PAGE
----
Jim Ault, a volunteer with the Samaritan's Purse
Christian international relief organization run by the Rev. Franklin Graham, tells Newsmax TV he was "floored" by the destruction he's seen in tornado-ravaged Moore, Okla.
"It really is a shocker," said Ault, a former firefighter who has seen 26 years of rescues, but no community as devastated as Moore.
"I've never seen the enormity of destruction in such a modern-built area. You have modern buildings with steel and concrete construction just taken to the ground . . . moving through a modern shopping center, IMAX theater, pretty much buildings leveled."
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Still, Ault said, the residents have been amazingly upbeat and hopeful, considering what they've just been through. "Even though there's enormous grief behind the scenes, they're putting on a face forward to try and have a positive attitude to get a rebuild going."
has deployed tractor-trailers filled with tools to assist in the recovery as well as a program manager and assessors like Ault. The group works with public safety and law enforcement officials as well as local churches to find the hardest hit areas, where people are having the most difficulty getting back on their feet.
Volunteers are also brought in from throughout the country to help with the work getting "roofs tarped, windows closed up, debris picked up, whatever it takes."
Homeowners who have lost entire households can get help retrieving their belongings from the rubble and getting them packed. "And then we have chaplains who are coming alongside of us to minister to their hearts," Ault said.
Ault praised public safety officials in Oklahoma, who have helped the organization hit the ground running. As someone with a background in public safety, Ault said he understands the need to maintain public safety.
"Their public safety people have been very receptive," Ault said. "They're opening the doors. They're getting us in there right away to get our hands on."
Most of the tornado victims are struggling to understand the tragedy, according to Ault. "It's just been so quick, so soon."
While some victims do not have any insurance at all, many others who have insurance haven't yet had the opportunity to file claims, he said.
"The short-term needs are just getting people to some sort of life again by getting where there's potential for stabilizing a house that isn’t completely destroyed," he said. "We want to get what's there stabilized and under cover for rain, getting people's personal belongings and their most valuable possessions recovered. Those are probably the immediate needs right as well as administering to some broken hearts."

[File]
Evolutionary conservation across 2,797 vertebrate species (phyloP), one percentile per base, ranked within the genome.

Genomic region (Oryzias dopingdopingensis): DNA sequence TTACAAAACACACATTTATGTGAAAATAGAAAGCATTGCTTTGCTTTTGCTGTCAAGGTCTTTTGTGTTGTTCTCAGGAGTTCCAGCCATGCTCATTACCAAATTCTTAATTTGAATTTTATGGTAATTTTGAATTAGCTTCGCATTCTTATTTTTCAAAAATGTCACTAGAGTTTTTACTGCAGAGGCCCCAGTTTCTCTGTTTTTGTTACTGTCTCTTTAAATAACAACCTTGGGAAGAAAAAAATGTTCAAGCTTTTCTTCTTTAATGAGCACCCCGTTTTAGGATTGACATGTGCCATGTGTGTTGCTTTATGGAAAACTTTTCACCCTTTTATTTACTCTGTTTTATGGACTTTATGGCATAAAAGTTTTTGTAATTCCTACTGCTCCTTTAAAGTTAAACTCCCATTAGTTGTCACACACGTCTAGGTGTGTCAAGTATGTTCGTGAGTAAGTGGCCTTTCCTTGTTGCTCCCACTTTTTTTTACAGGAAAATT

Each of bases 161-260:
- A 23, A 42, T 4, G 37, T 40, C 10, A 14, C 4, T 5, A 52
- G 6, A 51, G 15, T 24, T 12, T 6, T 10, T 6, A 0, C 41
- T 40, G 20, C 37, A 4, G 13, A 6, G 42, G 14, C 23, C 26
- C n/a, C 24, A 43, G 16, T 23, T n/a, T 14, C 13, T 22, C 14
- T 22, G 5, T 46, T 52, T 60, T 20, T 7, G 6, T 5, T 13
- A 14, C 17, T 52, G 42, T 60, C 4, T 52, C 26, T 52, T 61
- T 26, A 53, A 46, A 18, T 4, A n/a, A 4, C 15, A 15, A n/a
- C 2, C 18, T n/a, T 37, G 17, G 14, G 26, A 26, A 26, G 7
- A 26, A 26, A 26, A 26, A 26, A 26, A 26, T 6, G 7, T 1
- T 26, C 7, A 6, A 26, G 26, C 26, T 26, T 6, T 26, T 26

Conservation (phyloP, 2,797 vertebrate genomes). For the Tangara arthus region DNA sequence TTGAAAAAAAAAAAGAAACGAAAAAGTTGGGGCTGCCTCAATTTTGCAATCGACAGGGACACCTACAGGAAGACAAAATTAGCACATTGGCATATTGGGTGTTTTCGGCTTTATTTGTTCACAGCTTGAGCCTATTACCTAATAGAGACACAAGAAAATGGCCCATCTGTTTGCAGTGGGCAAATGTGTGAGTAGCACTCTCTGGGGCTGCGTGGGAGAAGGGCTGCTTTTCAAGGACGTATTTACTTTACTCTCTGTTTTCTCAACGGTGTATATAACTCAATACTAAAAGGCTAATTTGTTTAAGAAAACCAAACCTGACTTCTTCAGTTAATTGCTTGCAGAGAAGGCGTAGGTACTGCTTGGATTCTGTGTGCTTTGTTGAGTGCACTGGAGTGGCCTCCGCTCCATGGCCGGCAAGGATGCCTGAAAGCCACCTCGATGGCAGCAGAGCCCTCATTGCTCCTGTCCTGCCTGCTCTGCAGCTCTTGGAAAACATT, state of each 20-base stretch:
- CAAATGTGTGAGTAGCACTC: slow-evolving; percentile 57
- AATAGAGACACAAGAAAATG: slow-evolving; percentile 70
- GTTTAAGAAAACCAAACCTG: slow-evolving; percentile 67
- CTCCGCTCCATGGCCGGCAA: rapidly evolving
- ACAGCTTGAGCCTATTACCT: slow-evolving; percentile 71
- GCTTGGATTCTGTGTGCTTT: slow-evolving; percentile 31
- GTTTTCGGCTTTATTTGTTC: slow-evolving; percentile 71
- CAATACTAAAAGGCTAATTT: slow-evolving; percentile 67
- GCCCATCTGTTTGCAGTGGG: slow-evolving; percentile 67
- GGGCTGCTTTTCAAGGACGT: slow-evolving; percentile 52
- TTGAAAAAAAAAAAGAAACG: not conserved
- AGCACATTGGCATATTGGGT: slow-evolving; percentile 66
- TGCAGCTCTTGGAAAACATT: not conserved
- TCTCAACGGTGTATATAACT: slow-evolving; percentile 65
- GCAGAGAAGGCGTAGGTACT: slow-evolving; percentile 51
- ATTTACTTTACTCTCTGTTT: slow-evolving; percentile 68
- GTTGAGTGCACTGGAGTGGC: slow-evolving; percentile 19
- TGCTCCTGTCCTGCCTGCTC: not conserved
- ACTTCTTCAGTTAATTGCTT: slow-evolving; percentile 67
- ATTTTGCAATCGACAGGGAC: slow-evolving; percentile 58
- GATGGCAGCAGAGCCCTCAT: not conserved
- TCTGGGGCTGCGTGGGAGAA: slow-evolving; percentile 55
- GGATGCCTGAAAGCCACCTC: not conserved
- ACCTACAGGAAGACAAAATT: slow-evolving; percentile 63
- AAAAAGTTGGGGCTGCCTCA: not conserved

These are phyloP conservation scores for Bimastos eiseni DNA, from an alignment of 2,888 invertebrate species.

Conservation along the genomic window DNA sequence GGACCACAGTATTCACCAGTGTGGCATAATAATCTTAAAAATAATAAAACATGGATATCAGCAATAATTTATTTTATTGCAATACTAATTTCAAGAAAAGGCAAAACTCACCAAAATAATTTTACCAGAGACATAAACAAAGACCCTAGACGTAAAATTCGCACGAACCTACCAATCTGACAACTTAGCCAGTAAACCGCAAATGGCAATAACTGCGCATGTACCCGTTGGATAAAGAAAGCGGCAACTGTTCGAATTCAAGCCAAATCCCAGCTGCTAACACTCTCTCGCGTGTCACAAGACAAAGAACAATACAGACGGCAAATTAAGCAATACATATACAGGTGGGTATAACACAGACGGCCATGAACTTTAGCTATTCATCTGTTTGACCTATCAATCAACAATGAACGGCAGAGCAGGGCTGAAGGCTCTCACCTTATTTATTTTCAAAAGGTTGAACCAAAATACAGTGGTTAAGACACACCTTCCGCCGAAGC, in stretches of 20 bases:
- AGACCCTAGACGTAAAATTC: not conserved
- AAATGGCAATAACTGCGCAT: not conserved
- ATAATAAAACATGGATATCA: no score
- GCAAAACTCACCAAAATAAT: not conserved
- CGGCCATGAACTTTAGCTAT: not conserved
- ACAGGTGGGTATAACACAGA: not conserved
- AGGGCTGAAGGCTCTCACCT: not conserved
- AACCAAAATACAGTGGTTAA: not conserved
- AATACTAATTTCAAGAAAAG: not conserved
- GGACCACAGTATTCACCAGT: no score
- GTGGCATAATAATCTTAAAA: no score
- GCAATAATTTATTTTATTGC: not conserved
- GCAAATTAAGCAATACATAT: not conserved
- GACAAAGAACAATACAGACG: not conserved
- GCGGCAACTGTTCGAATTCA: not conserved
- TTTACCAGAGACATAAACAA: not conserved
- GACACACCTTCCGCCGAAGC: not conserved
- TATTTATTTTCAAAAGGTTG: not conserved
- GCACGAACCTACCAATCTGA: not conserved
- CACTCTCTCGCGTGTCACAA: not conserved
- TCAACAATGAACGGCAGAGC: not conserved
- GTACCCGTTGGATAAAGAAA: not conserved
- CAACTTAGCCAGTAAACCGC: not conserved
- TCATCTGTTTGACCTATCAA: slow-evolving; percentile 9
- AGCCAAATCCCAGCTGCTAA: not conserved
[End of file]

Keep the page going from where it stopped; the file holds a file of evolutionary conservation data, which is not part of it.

The toughest question after such tragedies is how God can let bad things happen to good people, Ault explains.
"But the truth of the matter is, in the six years that I've been volunteering with Samaritan's Purse, what I've seen in these tragedies . . . I can give you testimony after testimony of where God has been in the midst of the fire with them," Ault said. "He grieves right along with them. And, at the end of the day, He sent his son to die to stand in the gap as a ladder out of this grief. We're already hearing testimonies here of how people should be dead and they're not."
Volunteers are needed, Ault said.
"We have a tractor trailer full of tools and supplies, and without people coming out and stepping up to volunteer with us, it's a big, glorified toolbox," he said. "So they can contact us and we'll put them to work . . . They can minister directly to the homeowner and effect change for them in a positive way.
Volunteers can sign up at spvolunteernetwork.org. Donations to help victims can be made at samaritanspurse.org. For more information on how Samaritan's Purse is helping tornado victims in Oklahama visit the group's website
Samaritan’s Purse staff and volunteers are also on the ground in Hood County, Texas, helping survivors of a tornado that struck there on May 15. The international relief and evangelism organization has helped more than 27,000 families in 31 states in the wake of hurricanes, tornadoes, floods, fires, and ice storms.
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